A Journey Through the Seasons – Japan’s best places for autumn colours. No. 2: The Kantō Area
Every year in autumn, from the north to the south and from the mountains to the plains, a brightly coloured tapestry of reds, oranges and yellows ripples across the islands of Japan. All over the country, people are out and about making the most of the autumn scenery.
The Nichien Momiji Line Nasushiobara City and Nikkō City, Tochigi Prefecture
The Momiji Line lives up to its name.
The scenic Nichien Momiji Line toll road linking Kinugawa Onsen with Shiobara Onsen Village passes through an area of highlands around 1,000 metres above sea level. A one-way car journey costs 610 yen. The brilliant scarlets of the momiji (Japanese maple) trees lining the road make this a stunning drive in autumn. The maples grow especially densely around the Shiobara toll booth, turning the roadsides bright red. The area has many popular autumn-colour viewing spots, such as Ryuōkyō Gorge at the southern end and Shiobara Onsen Village at the northern end of the Momiji Line.
◆ Best time for autumn colours: Late October to early November.
◎ By bus: 30 minutes by regular bus from JR Nishi-Nasuno Station to the Nasushiobara City end of the Momiji Line.
◎ By car: About 40 minutes’ drive via Route 400 from Nishinasuno-Shiobara Interchange on the Tōhoku Expressway. About 50 minutes’ drive via Route 121 from Nikkō-Utsunomiya Toll Road.
Irohazaka Road and Nikkō Nikkō City, Tochigi Prefecture
Irohazaka: the ultimate scenic drive.
Irohazaka (Iroha Hill) is the scenic drive that connects urban Nikkō with Lake Chūzenji. The drive is separated into two routes. The oldest, or ‘First Irohazaka’, takes you down the hill, while ‘Second Irohazaka’ is for driving up only. ‘Iroha’ is the old name for the Japanese alphabet, which contains 48 symbols – the exact number of tight hairpin bends on each of the routes. In fact, each bend is marked with one of the 48 symbols. The lookout near the top of First Irohazaka offers great views of Kegon Falls.
◆ Best time for autumn colours: Mid to late October
◎ By bus: About 40 minutes by regular bus from JR Nikkō Station or Tōbu Nikkō Station to Akechidaira.
◎ By car: About 10 minutes or 5 km to the start of Irohazaka from Kiyotaki Interchange on the Nikkō-Utsunomiya Toll Road.
Hitachi Seaside ParkHitachi City, Ibaraki Prefecture
The crimson colours of autumn kokia.
Hitachi Seaside Park boasts a myriad of beautiful floral displays throughout the seasons, but in autumn, it’s kokia that people come to see. There are some 32,000 kokia (Bassia scoparia) plants growing on the park’s ‘Miharashi no Oka’ hill, with walking paths meandering between the plantings. The kokia bushes all change colour in October, painting the entire hillside a vivid crimson.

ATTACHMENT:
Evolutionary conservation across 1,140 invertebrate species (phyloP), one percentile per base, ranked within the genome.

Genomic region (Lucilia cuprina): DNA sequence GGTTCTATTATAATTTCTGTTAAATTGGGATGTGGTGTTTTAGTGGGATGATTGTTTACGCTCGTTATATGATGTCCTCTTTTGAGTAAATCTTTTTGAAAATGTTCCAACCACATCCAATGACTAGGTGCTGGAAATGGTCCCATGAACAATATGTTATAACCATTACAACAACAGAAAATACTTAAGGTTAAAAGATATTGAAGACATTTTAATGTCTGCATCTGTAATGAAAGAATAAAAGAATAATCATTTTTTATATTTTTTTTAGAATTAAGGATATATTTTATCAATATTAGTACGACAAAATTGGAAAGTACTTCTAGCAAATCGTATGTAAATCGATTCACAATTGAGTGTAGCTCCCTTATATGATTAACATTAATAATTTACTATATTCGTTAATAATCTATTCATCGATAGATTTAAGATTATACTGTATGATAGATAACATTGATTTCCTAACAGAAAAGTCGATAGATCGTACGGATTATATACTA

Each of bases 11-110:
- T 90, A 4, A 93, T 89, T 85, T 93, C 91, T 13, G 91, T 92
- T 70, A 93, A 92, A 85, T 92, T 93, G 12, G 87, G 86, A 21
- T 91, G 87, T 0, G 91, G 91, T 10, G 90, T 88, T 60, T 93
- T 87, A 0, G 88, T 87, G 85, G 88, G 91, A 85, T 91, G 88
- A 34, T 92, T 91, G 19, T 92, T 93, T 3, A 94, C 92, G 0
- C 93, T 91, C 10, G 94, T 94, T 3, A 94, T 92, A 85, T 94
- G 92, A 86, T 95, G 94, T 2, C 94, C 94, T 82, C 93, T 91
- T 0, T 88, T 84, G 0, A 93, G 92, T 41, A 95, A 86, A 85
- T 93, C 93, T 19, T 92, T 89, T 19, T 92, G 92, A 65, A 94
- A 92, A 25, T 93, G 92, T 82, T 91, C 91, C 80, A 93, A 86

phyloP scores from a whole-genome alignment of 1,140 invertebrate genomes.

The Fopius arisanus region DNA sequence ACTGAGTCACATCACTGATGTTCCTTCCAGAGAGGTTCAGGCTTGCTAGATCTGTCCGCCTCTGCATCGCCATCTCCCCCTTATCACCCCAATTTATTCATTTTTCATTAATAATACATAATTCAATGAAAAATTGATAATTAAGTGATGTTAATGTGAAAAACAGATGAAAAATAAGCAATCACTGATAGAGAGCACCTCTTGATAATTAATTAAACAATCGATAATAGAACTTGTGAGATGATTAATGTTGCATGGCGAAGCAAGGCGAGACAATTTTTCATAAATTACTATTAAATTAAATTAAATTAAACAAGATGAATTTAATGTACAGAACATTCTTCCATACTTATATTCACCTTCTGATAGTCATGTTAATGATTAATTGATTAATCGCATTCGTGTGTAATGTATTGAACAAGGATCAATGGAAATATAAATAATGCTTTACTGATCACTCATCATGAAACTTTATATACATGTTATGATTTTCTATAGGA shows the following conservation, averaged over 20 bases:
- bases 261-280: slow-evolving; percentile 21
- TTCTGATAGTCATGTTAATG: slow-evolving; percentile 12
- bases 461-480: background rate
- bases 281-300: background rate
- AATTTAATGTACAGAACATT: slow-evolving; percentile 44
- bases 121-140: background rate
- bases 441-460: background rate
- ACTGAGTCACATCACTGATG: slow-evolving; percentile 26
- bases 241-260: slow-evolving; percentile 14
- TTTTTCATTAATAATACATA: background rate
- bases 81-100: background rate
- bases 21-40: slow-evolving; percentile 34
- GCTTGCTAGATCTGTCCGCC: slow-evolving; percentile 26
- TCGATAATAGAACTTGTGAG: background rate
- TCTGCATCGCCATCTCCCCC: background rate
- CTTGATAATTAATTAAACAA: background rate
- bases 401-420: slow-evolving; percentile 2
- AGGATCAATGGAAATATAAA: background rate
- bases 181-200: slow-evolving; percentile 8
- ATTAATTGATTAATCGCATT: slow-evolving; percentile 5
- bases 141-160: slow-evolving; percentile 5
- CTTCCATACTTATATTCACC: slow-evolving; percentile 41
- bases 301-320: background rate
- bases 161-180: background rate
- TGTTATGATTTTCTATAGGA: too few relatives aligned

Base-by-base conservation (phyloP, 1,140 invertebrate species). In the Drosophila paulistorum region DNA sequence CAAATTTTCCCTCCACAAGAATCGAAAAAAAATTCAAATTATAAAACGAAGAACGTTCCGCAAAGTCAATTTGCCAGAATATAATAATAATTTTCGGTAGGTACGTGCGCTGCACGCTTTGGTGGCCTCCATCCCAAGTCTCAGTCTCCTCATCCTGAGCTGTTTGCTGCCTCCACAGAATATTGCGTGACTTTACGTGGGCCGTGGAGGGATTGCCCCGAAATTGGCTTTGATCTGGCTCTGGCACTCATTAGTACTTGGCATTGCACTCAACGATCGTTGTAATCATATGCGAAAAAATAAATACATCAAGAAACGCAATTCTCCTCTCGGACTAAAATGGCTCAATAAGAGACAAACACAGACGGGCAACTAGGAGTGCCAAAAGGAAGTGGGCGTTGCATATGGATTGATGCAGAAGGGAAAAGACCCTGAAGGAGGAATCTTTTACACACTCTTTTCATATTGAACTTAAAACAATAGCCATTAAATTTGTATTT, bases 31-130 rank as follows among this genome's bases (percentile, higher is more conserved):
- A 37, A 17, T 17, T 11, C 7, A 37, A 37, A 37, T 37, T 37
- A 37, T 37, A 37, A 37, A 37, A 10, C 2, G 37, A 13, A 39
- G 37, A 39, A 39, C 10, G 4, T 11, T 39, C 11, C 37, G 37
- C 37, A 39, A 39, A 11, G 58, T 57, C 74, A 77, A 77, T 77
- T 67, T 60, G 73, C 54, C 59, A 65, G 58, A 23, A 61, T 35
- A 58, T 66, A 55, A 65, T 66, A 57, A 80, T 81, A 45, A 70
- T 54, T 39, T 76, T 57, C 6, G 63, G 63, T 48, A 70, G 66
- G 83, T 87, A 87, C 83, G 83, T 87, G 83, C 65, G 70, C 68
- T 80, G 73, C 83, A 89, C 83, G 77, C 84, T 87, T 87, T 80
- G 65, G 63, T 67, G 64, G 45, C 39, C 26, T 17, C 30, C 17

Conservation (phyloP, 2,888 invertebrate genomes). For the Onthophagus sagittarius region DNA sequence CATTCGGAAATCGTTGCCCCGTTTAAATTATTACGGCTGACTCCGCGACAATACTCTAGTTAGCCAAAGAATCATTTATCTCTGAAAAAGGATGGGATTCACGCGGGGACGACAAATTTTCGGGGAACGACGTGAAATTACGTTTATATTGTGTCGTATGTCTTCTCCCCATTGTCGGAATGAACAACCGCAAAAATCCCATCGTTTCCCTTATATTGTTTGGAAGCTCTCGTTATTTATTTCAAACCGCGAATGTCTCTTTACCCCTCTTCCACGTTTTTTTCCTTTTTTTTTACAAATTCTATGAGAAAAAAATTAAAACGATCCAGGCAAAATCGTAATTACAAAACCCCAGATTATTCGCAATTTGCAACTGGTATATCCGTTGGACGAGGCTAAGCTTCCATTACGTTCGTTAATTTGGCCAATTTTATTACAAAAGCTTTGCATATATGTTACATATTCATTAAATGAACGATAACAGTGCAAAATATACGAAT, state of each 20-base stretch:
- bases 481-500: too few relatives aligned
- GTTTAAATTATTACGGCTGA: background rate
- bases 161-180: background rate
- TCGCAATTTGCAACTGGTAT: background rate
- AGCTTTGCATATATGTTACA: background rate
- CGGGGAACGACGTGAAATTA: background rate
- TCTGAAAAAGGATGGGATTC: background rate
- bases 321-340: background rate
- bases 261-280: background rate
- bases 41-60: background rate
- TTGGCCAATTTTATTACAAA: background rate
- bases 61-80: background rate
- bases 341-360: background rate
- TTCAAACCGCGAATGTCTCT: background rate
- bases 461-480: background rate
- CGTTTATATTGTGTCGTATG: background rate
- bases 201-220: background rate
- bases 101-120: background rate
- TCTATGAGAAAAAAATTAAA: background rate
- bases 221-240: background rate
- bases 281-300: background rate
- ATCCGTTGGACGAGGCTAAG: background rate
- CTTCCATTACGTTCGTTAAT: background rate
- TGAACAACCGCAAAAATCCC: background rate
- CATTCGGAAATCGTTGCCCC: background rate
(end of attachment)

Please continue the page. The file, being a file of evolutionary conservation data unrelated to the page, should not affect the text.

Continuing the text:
★ Entrance fee 410 yen. Hours 9:30～17:30 (varies according to the season). Park closed on Mondays (except public holidays, when the park is closed on the Tuesday instead).
◆ Best time for autumn colours: Early to mid-October
◎ By bus: 20 minutes by regular bus from JR Katsuta Station.
◎ By car: Approximately 15 km or 30 minutes’ drive from the Jōban Expressway Hitachi-Minami Ōta Interchange via Route 6.
Hakone and SengokuharaHakone-machi, Kanagawa Prefecture
Hakone’s golden hillsides, shimmering in the autumn sun.
Along with the autumn colours of Lake Ashinoko, Sengokuhara’s rolling fields of tall, waving susuki grass (Miscanthus sinensis) have become popular tourist attractions. In fact, Sengokuhara has been ranked among Kanagawa Prefecture’s top 100 sightseeing spots. Basking in the autumn sunshine, the hillsides take on the appearance of a fluffy golden carpet!
◆ Best time for autumn colours: Late September to mid-November
◎ By bus: Approximately 30 minutes by regular bus from Hakone-Yumoto Station on the Odakyū Line. (Regular buses also run direct from Shinjuku, Tokyo.)
◎ By car: Approximately 30 minutes or 15 km from the Hakone-guchi Interchange on the Odawara-Hakone Toll Road.
Takashi Sasaki represents the editing office, Studio F. He is a writer and editor whose work includes ‘mook’ series in Japanese such as Scenic Drives (Gakken Plus Publishing) and Motorcycle Tours for Adults (Yaesu Publishing). He has authored several books, including ‘Touring Japan’s Kaidō’ (Gakken Publishing) and ‘Understanding Mongolia in Two Hours’ (Rippu Shobō Publishing).
Judy Evans is a high school teacher of English and Japanese, and a Japanese-English translator. She has a Bachelor of Arts in Japanese and Art History and has studied production horticulture and landscape design. Judy has a keen interest in the internet environment and has administered websites for a number of organisations. She lives on a small farm in rural New Zealand and is a frequent visitor to Japan.